For students seeking access to these models, there are two key barriers: financial aid and information about quality. Under current law, federal financial aid goes mostly to students in traditional degree programs, while little is eligible for low-income students seeking to attend non-traditional or non-credit programs that may be a better fit for them. Additionally, since these providers are not within the purview of traditional accrediting agencies, there is no generally accepted means of gauging their quality.
To begin addressing both of these barriers, the agency is promoting the Educational Quality through Innovative Partnerships (EQUIP) program under the Experimental Sites Initiative, which tests the effectiveness of statutory and regulatory flexibility for institutions that disburse federal financial aid. Specifically, the program will evaluate the effectiveness of granting Title IV student aid flexibility to partnerships between innovative institutions and non-traditional providers. Institutions are invited to apply (blog post).
New Grant Awards
Over the last two weeks, the Department announced more notable competitive grant awards:
- Preschool Development Grants-Continuation Awards: $237 million for Year 2 grants to 18 states. This fall, more than 33,000 children from low- to moderate-income families had a chance to start school in a high-quality preschool program with these grants. These second year awards will enable another 41,000 children the strong start they need for success in school and in life. The President's budget requests additional funding for current grantees and new grantees. However, both House and Senate committees have advanced appropriations bills that eliminate Preschool Development Grants, thereby denying over 100,000 children access to early learning opportunities over the last two years of current grants.
- Supporting Effective Educator Development Grants: $50 million for 12 grants to support teachers and principals with evidence-based professional development, creating learning and career growth opportunities for aspiring and current educators serving students in high-need schools. This year's grants are part of a cohort that is nearly twice the size of prior years. Combined, these grantees will reach over 50,000 educators serving over 7.8 million students.
- Jacob K. Javits Gifted and Talented Students Education Program: $4 million for 11 states to focus on growing the number of minority and other under-represented students in gifted and talented programs.
- Skills for Success Grants: $2 million for four grants to explore and refine an array of approaches to help educators enhance students' learning mindsets and skills, including strengthening parent engagement and expanding science, technology, engineering, and mathematics (STEM) coursework. The Department also announced the launch of the Mentoring Mindsets Initiative, a partnership with City Year, MENTOR, Stanford University's PERTS Lab, and the Raikes Foundation to pilot evidence-based tools that enable mentors to teach learning mindsets and skills to their mentees. Together, these initiatives are promoting new approaches to meeting the Administration's college- and career-readiness goals.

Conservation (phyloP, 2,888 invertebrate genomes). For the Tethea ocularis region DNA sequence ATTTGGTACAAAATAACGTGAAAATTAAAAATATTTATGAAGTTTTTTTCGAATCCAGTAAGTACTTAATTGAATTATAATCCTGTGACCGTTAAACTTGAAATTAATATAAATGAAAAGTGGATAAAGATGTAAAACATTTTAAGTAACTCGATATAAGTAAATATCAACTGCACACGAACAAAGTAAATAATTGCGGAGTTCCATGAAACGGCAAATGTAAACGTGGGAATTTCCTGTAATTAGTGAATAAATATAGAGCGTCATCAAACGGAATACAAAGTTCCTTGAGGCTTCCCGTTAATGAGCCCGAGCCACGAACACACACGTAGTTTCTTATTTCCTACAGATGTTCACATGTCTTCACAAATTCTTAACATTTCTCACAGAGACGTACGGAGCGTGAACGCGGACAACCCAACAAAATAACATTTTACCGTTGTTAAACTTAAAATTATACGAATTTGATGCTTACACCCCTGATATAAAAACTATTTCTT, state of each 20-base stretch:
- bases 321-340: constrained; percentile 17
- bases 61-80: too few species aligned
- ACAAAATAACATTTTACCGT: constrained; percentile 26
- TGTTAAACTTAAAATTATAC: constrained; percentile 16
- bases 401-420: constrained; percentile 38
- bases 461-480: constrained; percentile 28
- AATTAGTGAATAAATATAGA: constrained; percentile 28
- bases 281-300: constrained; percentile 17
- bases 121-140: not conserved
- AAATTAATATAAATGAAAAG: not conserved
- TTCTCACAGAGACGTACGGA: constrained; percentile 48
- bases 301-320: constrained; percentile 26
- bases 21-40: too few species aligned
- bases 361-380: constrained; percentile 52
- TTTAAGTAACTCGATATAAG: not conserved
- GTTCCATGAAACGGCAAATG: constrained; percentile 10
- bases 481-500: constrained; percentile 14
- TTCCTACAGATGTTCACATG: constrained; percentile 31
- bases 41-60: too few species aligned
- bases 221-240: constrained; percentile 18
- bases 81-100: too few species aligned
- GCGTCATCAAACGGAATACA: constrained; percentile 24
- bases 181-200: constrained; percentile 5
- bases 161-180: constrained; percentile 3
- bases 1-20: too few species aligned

- More than $12.6 million in grants in multiple project areas to help improve the outcomes of individuals with disabilitiesfrom cradle through careeras well as $20 million to increase access to information and communications technologies and $4.8 million for improved adolescent literacy, accessible technology, media services, and educational materials.
School Environment Report
Yesterday, at the National Indian Education Association Convention, the White House Initiative on American Indian and Alaska Native Education released a final report on its first-ever listening tour to hear from schools and communities on ways to better meet the unique educational and culturally related academic needs of tribal students. The report summarizes information from over 1,000 participants on many issues, such as potentially harmful tribal imagery and symbolism, bullying, student mental health, instructional content, and Native languages. Each section of the report includes a brief description of a common theme across listening sessions, followed by supporting data and testimonies from students, parents, educators, and others affected by these issues.
Odds and Ends
In effort to inspire students to pursue an education beyond high school, First Lady Michelle Obama's Reach Higher Initiative and the Department formally kicked-off a mobile application competition to promote the development of mobile solutions to help students navigate education and career pathways, including career and technical education. Up to five entrants will be selected to advance as finalists. Finalists will be awarded $25,000 each and have an opportunity to improve upon their submission during the Virtual Accelerator Phase, which will include access to mentorship from IBM and Microsoft. (Note: This Reach Higher challenge is part of a series of prize competitions conducted by the agency which seeks to spur the development of new technology, products, and resources.)
Secretary Duncan issued a statement on Learning Disabilities, Dyslexia, and Attention Deficit Hyperactivity Disorder Awareness Month.
Celebrating the end of National Hispanic Heritage Month (September 15-October 15), the White House Initiative on Educational Excellence for Hispanics commenced a national day of action with the #LatinosAchieve online campaign and announced new Commitments to Action.
As part of National Bullying Prevention Month, the White House Initiative on Asian Americans and Pacific Islanders, in partnership with the Sikh Coalition and the Coalition of Asian Pacifics in Entertainment, launched the "Act To Change" public awareness campaign to address bullying (fact sheet).
The Secretary as appointed seven individuals to the National Assessment Governing Board (NAGB). These appointees, who will serve four-year terms, will help set policy for the National Assessment of Educational Progress (NAEP). NAEP makes objective information on student performance in nearly a dozen subjects available to policymakers and the public at the national, state, and local levels. (Note: NAGB is actively seeking qualified individuals passionate about improving the achievement of students.)
The President's Committee on the Arts and the Humanities, in partnership with the Institute of Museum and Library Services and the Alliance for Young Artists and Writers, announced the latest class of the National Student Poets Program.
Office of Management and Budget Director Shaun Donovan released the Administration's final set of Agency Priority Goals.
On October 28, NAGB and the Department's National Center for Education Statistics (NCES) will release "The Nation's Report Card: 2015 Mathematics and Reading," detailing fourth- and eighth-grade students' NAEP assessment performance in all 50 states and 21 urban districts. An in-person event in Washington, D.C., and webcast will feature panelists talking about score and achievement gap changes over time and potential implications of the data for states and districts.